As I progress in my Personal Training course, I had some revelations about Stretching. Of the four components of fitness, Flexibility is the most overlooked and under-worked (the other three components are Stabilization, Cardiovascular, and Strength). Most people think to be flexible in your fitness routine, you should be ready for obstacles and scheduling conflicts that come up. Not many think of stretching or improving your range of motion.
I’m not a fan of yoga. I tried it for a full month this past February, doing all types of yoga at multiple yoga studios. I don’t like it. But it doesn’t mean I don’t understand the importance yoga can have for our strength and health. Maybe not all yoga all the time, but it is essentially a part of flexibility and stretching.
Flexibility can be developed no matter how poor of a level of flexibility you are at right now. It won’t happen overnight, but neither does strength and cardiovascular endurance. What I found interesting are all the benefits to stretching that we don’t think of. We might be aware that stretching helps prevent injury during exercise. And some of us might realize it helps relieve some pains in the back and menstrual pains in women. And those who practice yoga regularly will recognize that stretching reduces stress and helps relaxation. But it also increases your workout overall with body alignment, muscular balance, neuromuscular coordination, efficiency in physical work, improve circulation and even improve the transport of nutrients throughout your body, giving you actually more energy for working out when you stretch out beforehand.
The popular yoga moves are basically what is known by trainers as “Static Stretches”. These are stretches that hold a body in a stationary position. It stabilizes the muscle and connective tissue at their greatest length. Your popular Cat/Cow, Child’s Pose, Pigeon pose, Butterfly or Cobbler’s Pose, Cobra, and Hero’s Pose are typical static stretches.
Dynamic stretches are slow and rhythmic, but controlled movements, rather than stationary. When we warm-up on a dowel rod, we are usually doing some great dynamic stretches. When we mimic or go over movements in a WOD, these too, are considered dynamic stretches.
Ballistic stretches are not typically practiced by general populations doing generic workouts or training. These are uncontrolled motions, including bouncing and jerking, but there’s a greater risk of injury. However, if training for a specific sport or event, it can be appropriate for some athletes. I remember i used to do ballistic stretches before swim meets. Crazy arm swings, bouncing up and down, fast and wild leg rotations. But I don’t think these movements are going to help me gain a PR or master the pull-up.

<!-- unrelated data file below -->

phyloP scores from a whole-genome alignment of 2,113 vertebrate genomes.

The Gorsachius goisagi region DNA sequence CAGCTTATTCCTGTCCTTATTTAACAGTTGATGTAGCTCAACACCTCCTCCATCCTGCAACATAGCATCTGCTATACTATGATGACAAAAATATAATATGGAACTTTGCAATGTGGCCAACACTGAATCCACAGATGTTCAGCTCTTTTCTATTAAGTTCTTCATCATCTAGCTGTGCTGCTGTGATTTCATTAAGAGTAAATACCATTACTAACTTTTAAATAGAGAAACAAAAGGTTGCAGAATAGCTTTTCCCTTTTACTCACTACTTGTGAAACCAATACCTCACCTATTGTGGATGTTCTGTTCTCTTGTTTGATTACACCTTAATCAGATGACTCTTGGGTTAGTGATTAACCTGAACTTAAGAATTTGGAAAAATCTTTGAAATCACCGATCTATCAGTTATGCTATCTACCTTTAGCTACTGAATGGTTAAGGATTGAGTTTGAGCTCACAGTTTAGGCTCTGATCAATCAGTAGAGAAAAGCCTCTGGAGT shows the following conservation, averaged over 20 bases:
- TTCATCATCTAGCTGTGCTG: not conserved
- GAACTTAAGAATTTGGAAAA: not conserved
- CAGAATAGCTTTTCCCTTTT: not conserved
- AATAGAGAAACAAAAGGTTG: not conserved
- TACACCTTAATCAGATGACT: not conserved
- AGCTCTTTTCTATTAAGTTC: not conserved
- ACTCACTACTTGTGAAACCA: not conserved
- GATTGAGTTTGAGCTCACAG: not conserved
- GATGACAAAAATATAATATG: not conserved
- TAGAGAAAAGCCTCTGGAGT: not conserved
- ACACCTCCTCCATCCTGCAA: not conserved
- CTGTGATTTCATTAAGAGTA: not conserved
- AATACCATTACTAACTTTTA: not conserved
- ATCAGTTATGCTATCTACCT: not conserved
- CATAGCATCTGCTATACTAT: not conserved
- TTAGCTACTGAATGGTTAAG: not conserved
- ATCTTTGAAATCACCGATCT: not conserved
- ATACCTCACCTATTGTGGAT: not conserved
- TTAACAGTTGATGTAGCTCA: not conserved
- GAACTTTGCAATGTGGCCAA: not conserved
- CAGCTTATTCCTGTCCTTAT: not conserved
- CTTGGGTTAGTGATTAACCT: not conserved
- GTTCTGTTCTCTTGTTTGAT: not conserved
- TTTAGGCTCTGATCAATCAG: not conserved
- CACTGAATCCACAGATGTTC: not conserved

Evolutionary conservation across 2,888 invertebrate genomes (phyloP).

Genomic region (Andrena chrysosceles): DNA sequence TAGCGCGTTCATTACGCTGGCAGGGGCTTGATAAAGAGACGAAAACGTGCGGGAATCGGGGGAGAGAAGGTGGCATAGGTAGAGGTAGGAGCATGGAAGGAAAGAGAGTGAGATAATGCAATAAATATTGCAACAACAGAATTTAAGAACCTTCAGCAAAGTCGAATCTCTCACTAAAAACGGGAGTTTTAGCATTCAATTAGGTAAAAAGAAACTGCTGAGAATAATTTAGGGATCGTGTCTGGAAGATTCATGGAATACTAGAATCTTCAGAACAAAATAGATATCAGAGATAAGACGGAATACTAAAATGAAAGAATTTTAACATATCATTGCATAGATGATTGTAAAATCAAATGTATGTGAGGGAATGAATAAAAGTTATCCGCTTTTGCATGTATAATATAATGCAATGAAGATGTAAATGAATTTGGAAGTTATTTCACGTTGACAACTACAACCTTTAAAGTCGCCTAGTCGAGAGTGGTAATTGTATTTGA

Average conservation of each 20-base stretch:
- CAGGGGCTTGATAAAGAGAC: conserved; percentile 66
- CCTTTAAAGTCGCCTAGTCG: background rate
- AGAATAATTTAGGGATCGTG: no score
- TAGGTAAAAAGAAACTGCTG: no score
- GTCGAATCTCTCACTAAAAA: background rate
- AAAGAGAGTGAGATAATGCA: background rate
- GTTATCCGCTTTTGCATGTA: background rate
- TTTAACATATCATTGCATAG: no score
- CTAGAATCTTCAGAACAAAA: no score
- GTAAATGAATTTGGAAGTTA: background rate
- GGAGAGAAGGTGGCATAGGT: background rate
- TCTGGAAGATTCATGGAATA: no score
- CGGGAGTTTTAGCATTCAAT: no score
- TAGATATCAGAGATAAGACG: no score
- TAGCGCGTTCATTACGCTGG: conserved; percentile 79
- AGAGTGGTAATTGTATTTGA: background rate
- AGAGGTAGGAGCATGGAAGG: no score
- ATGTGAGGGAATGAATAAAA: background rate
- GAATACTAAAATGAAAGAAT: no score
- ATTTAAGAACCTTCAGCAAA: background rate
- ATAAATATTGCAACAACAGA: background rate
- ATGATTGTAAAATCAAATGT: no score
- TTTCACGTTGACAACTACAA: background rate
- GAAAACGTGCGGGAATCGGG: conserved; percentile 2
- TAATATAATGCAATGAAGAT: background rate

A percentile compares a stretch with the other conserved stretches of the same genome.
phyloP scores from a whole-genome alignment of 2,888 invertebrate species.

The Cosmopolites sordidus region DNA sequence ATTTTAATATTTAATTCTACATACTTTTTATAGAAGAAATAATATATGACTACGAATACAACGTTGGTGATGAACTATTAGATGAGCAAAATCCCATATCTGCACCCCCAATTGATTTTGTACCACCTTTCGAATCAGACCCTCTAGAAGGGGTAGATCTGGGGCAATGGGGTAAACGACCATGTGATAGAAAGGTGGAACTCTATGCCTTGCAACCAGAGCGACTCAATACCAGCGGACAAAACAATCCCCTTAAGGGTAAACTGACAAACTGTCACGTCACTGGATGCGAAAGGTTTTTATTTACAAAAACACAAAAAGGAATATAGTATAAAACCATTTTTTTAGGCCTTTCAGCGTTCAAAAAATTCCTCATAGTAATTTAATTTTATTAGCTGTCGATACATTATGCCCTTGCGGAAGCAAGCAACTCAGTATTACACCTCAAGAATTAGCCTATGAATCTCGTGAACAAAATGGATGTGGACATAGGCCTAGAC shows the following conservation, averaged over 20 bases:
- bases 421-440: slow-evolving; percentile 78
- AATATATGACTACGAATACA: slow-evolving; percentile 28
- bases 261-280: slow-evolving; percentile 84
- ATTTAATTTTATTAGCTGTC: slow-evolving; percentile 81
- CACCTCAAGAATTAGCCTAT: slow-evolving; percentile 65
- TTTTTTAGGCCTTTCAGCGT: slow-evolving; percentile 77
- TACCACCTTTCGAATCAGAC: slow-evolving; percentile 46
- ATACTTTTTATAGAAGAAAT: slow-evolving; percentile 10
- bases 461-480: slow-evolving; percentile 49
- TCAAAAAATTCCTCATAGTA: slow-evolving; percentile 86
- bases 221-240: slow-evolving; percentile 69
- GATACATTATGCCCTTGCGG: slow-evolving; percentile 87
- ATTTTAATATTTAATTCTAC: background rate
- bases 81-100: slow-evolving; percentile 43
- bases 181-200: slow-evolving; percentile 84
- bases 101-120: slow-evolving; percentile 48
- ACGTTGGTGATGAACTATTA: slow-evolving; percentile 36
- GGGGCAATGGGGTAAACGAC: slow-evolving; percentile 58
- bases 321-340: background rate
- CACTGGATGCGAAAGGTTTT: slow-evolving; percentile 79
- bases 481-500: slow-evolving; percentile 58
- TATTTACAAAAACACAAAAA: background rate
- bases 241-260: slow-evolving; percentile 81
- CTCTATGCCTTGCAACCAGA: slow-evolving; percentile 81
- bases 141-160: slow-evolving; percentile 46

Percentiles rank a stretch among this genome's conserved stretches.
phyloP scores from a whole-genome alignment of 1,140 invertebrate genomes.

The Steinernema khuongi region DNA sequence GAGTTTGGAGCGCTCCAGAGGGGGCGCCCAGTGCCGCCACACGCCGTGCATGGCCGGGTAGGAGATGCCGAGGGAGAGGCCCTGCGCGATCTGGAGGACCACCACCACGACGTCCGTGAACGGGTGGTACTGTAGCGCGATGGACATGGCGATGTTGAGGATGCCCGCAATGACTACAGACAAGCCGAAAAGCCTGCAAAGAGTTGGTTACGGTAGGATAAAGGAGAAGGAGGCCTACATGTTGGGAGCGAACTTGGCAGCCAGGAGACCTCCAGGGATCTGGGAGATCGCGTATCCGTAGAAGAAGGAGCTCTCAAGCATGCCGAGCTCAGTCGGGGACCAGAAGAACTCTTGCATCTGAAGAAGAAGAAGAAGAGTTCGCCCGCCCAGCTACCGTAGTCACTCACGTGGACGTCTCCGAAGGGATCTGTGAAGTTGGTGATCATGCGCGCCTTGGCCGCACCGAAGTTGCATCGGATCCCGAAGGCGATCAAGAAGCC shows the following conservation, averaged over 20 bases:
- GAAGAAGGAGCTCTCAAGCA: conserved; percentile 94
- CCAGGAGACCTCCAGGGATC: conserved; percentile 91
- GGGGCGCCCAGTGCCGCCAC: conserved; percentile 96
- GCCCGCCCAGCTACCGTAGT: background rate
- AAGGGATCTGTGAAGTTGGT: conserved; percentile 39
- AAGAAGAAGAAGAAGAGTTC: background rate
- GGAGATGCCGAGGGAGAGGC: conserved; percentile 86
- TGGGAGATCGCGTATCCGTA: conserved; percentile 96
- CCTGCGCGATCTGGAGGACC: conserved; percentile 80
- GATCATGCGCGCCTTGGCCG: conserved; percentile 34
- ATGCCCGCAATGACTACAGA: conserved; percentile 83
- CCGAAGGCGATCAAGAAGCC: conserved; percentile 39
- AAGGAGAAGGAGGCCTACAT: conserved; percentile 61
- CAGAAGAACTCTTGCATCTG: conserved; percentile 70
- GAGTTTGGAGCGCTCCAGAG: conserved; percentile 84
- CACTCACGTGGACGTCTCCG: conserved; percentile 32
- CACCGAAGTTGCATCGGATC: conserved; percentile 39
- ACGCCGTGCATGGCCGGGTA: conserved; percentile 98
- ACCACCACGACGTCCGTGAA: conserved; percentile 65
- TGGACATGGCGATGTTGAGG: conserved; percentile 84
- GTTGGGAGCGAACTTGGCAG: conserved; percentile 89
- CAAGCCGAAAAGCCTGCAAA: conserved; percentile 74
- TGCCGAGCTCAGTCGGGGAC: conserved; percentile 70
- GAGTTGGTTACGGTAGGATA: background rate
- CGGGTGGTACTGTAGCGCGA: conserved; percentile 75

As we enter Fall and cooler weather, more rain, and daylight savings time ending, Chris and I are having to get a little more flexible with our fitness routine. We may not be able to hit the park everyday. Doing burpees in our apartment isn’t an option for us (because despite everyone around us being rude, loud, obnoxious, and well, BEAVERTON, we want to be considerate, nice neighbors). So I have decided we need to be more flexible and we need more Flexibility. This month’s focus schedule has quite a few strength and stability movements like squats, planks, and presses, but I also have decided to focus on flexibility as well. I’m also focusing on warm-up activities, as I’ve learned quite a bit about the cardiovascular and physiological benefits to doing a proper warm up (even before you stretch). We’re going to be doing more running, jumping, and ladder drills this month to keep us warm and toasty while it’s getting cooler and darker outside.
As I delve deeper into different topics I’m studying, I’m realizing there is so much I can share with not just my family, but friends and those who are interested in learning. I hope you gain something from my experience and hope you share it with others as well. Because knowing is half the battle with fitness. And learning to be flexible in your fitness routine can benefit you in ways you haven’t even imagined.